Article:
Romanticism refers to a story that is improbable and adventurous in nature citing the chronicles of Narnia as an example. The romantic era refers to the cultural and literary movements from 1770 to 1860 in Europe, England, and America. The authors of this era celebrated imagination versus reason, subjectivity versus objectivity and individualism versus socialism. They wanted to revive spiritual values in an era dominated by institutional religion. They considered people as gods who were ruined and were only able to regain their spiritual birthright if they attended to what was divine within them. Nature inspired self-discovery, and it was the medium that united man's soul with God.
The west romantics tend to adore nature as a hut where the self can achieve its full potential. After all, if all conditions are deemed conducive what is meant to grow will thrive and give fruits. Furthermore, they advocate self-reliant individualism. This culture is characterized by destructive, futile and egotistic aspects as the heroes' quest for victories. In most cases, these characteristics clashed with conventional religious and social dogma whereby people were supposed to live as a community to promote individual well being. In the social aspect, romantics are politically progressive and radically egalitarian. There literally techniques utilized symbols and fantastic elements to illustrate mental processes themes. This style is usually considered as original.
The United States culture is characterized by prioritization of egalitarianism and individuals. This is similar to the primary feature of romanticism-celebration of and with obsession of individualism. Democracy is a situation that elevates all individuals of a situation to the same level (status). This implies that that each person has an opportunity to optimize their own worth; pursue their aspirations without interference. But the same is also disadvantageous following the sense of isolation among community members. Everyone is busy concentrating in their own endeavors forgetting the need to socialize and be concerned about their friends and family well being. In as much as, we adopt new ideologies, forgetting the traditional contexts leads to insecurity about values arising and people begin to concern themselves with what their counterparts are doing.
Although Asian authors anticipated the romantic engagement with nature, their style considerably differed with the west. They described nature’s moods using carefully chosen words, suggesting the subtlest of analogies between human condition and natural landscape. The East recorded natural appearance with some immediacy. Using Siddhartha as a literary example of the East, several themes emerge in an effort of the individuals to find themselves. Siddhartha and Govinda travel the world in search of having a clear understanding of life (Nirvana) through spirituality.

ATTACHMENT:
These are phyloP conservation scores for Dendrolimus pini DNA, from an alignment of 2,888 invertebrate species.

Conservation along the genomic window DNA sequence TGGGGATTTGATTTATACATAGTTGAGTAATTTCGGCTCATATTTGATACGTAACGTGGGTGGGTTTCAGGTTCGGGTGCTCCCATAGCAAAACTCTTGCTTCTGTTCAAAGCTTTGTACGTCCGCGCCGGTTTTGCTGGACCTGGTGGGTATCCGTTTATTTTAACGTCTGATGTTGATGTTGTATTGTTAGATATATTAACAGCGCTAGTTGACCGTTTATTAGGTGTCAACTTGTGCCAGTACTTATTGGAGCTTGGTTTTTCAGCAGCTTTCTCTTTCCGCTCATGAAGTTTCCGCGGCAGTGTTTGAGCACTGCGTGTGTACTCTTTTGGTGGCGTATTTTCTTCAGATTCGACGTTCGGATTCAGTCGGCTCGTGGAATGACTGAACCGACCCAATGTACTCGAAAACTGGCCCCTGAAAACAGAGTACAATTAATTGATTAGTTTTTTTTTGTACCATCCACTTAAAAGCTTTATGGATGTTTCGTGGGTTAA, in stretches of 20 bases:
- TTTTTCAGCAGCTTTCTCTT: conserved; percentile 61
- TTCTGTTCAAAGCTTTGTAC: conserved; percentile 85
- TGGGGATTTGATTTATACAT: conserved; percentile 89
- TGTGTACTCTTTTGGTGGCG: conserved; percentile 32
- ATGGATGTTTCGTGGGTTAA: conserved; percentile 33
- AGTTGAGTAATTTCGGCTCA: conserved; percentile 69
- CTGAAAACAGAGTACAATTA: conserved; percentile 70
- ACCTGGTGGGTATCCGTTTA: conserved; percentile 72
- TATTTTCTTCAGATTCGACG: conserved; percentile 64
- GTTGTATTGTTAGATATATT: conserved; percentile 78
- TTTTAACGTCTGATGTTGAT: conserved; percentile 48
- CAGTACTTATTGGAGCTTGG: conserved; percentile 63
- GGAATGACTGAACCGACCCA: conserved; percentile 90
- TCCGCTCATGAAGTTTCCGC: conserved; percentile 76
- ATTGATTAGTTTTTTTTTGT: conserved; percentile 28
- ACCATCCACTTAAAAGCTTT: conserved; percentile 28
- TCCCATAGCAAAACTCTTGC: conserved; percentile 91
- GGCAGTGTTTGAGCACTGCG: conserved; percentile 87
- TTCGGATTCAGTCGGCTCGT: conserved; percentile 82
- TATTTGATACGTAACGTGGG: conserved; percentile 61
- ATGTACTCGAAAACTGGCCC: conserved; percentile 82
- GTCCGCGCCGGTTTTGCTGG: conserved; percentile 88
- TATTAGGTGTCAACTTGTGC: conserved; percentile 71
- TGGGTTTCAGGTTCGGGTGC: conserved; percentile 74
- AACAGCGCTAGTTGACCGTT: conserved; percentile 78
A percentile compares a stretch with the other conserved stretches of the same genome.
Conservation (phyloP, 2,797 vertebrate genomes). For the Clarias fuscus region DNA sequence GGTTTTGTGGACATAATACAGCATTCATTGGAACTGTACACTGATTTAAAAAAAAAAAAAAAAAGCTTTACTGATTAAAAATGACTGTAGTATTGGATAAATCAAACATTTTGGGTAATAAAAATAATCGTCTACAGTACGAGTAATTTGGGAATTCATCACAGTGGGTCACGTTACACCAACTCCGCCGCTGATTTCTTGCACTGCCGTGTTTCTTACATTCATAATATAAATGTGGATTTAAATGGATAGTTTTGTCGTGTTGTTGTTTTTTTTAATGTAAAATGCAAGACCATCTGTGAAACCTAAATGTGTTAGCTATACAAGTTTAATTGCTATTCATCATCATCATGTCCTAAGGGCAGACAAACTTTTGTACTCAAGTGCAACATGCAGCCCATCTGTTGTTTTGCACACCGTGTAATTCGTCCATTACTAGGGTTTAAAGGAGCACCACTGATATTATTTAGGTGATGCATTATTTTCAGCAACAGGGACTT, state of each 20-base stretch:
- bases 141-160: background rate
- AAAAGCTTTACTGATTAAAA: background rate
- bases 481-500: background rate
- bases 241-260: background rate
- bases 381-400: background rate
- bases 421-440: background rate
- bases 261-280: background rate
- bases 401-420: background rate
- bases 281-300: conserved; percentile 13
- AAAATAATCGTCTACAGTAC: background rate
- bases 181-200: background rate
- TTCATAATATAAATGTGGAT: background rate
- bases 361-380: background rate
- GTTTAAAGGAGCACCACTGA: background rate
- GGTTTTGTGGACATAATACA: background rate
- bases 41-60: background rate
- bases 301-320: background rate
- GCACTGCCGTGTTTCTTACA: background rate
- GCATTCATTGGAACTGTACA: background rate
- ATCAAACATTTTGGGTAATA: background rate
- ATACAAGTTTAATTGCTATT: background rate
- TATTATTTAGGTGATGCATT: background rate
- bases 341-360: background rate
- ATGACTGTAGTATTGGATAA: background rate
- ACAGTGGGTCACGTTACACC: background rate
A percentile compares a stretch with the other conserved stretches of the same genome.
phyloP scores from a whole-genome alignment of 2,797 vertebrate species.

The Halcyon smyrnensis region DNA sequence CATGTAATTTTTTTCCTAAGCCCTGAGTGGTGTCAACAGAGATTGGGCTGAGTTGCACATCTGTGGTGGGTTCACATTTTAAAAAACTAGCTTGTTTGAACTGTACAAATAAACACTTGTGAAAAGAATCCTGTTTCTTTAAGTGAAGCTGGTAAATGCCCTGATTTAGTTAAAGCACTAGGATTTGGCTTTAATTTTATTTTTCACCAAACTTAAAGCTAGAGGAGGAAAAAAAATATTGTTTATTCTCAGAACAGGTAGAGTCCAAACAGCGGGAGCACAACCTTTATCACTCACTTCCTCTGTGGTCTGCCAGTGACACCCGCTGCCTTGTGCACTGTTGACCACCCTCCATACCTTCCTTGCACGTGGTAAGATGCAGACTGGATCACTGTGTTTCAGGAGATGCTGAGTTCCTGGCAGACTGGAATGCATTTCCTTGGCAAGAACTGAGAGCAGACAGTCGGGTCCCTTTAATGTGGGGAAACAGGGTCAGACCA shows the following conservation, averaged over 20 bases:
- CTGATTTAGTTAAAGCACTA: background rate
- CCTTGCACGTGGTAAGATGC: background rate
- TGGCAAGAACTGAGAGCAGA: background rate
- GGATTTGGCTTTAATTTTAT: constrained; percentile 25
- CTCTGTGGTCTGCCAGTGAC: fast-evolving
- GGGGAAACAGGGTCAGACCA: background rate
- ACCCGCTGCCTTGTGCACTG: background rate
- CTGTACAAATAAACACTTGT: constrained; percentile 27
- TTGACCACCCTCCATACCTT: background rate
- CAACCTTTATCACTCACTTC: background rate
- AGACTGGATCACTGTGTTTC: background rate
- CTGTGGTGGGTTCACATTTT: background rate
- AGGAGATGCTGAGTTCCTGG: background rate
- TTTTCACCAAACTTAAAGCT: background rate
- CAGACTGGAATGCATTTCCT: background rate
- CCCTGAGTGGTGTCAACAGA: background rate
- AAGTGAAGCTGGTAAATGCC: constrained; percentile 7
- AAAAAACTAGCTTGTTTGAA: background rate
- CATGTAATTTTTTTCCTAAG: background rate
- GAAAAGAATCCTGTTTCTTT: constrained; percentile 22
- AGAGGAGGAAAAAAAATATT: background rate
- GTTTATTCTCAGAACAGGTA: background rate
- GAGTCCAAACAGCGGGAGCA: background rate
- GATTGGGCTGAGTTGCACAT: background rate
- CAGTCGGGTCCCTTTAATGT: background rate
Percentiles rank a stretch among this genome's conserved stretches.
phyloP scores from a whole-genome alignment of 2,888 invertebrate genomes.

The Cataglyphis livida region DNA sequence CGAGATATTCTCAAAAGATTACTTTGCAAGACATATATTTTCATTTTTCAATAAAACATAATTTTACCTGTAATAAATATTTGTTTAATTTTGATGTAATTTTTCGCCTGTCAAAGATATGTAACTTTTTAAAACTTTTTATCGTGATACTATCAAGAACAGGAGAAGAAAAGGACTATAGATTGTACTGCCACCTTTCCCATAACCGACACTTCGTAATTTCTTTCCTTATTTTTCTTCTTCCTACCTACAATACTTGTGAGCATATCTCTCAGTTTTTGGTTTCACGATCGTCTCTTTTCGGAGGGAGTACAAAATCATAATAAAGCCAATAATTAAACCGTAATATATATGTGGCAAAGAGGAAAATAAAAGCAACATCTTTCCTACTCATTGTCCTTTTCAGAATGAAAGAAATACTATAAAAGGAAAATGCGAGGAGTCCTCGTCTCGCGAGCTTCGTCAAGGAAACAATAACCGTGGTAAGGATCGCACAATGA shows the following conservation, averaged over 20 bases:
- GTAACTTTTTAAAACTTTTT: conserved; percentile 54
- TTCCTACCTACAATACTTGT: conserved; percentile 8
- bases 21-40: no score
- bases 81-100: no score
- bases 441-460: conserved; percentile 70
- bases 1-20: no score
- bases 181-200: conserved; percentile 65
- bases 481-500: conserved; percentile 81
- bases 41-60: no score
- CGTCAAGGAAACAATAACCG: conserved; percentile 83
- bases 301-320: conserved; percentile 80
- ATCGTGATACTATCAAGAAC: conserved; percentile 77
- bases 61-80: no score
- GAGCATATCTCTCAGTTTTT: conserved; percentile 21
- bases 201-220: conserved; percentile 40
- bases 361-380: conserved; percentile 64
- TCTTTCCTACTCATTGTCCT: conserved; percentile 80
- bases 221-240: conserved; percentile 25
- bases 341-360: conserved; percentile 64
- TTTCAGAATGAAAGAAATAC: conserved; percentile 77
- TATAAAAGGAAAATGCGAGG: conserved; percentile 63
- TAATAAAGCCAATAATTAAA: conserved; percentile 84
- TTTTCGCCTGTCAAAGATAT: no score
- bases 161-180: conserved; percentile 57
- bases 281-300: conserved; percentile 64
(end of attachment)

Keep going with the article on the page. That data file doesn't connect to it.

"He wore his gown and walked along exactly like the other monks, but his face and his step...spoke of peace, spoke of completeness, ...an unfading light, an invulnerable peace."(28). The characters establish that an unrelenting search for truth is essential for establishing a harmonious relationship with the world. The conclusion is that finding Nirvana is possible and should be the end goal that every man aspires to reach. "Truly, nothing in the world has occupied my thoughts as much as the Self, this riddle, that I live, that I am one and am separated and different from everybody else, that I am Siddhartha" (38). There is a difference though on how or what both individuals are willing to engage in as they search for the truth. Siddhartha is willing to abandon a path that he suspects would lead to a dead end including departing from his spiritual teachers and associating with Kamala and Kamaswani.
It is clear that before he arrives at Nirvana, Siddhartha would not relent in his search and would follow any path that leads him there. Began to walk quickly and impatiently, no longer homewards, no longer to his father, no longer looking backward" (42). Govinda, on the other hand, is less flexible and restricts himself to the spiritual world and persists in his desire and need for teachers. The situation described makes it impossible for Govinda to see the truth around him following the limitation of his belief that the truth will reveal itself only in the form that he has been taught by his teachers. Siddhartha established the fact that the truth can only be found from within.
Self-realization does not come from imparted wisdom but rather via internal connection the river, which he finds contains the whole universe. Govinda gets to see the nature of existence after kissing Siddhartha's forehead. In as much as, he relies on lessons from Siddhartha he gets to make his own interpretation of nature existence. This implies that Nirvana comes from within, and exterior paths only act as a guide. Taking an indirect direction towards finding the self is characterized by many challenges taking into account all elements of the world as is therefore viewed as a better avenue to offer an individual the distance with which to perceive the unity of the world.
Despite the differences both cultures address an enduring theme; the importance of nature in liberating human beings from the confines of the material world. This suggests that human life processes are an extension of the rhythms and patterns that govern the universe itself. This implies that in the quest for self in both East and West individuals are at the liberty to explore the universe and find themselves in terms of the roles they play in the universe.
In summary, conditions that facilitated romanticism in America includes the search for new spiritual roots, immigration that brought about development of new perspectives and culture, industrialization, spirit of optimism appealed by the promise of an uncharted frontier and frontier promised opportunity for freedom and growth. The era of Buddhism involved the natural landscape and nature being the dominant feature in literature of the East, embraced nature as the only source of private meditation and solitary joy, perceived nature as symbolic of the oneness with nature and man and the changes in nature (changing seasons and mountainous landscapes) are metaphors for human feelings and moods. Philosophical inquiries of the western culture have either been romantic or realist.
Hesse, Hermann. Siddhartha (unabridged Start Classics). Lanham: Start Publishing LLC, 2013. Internet resource.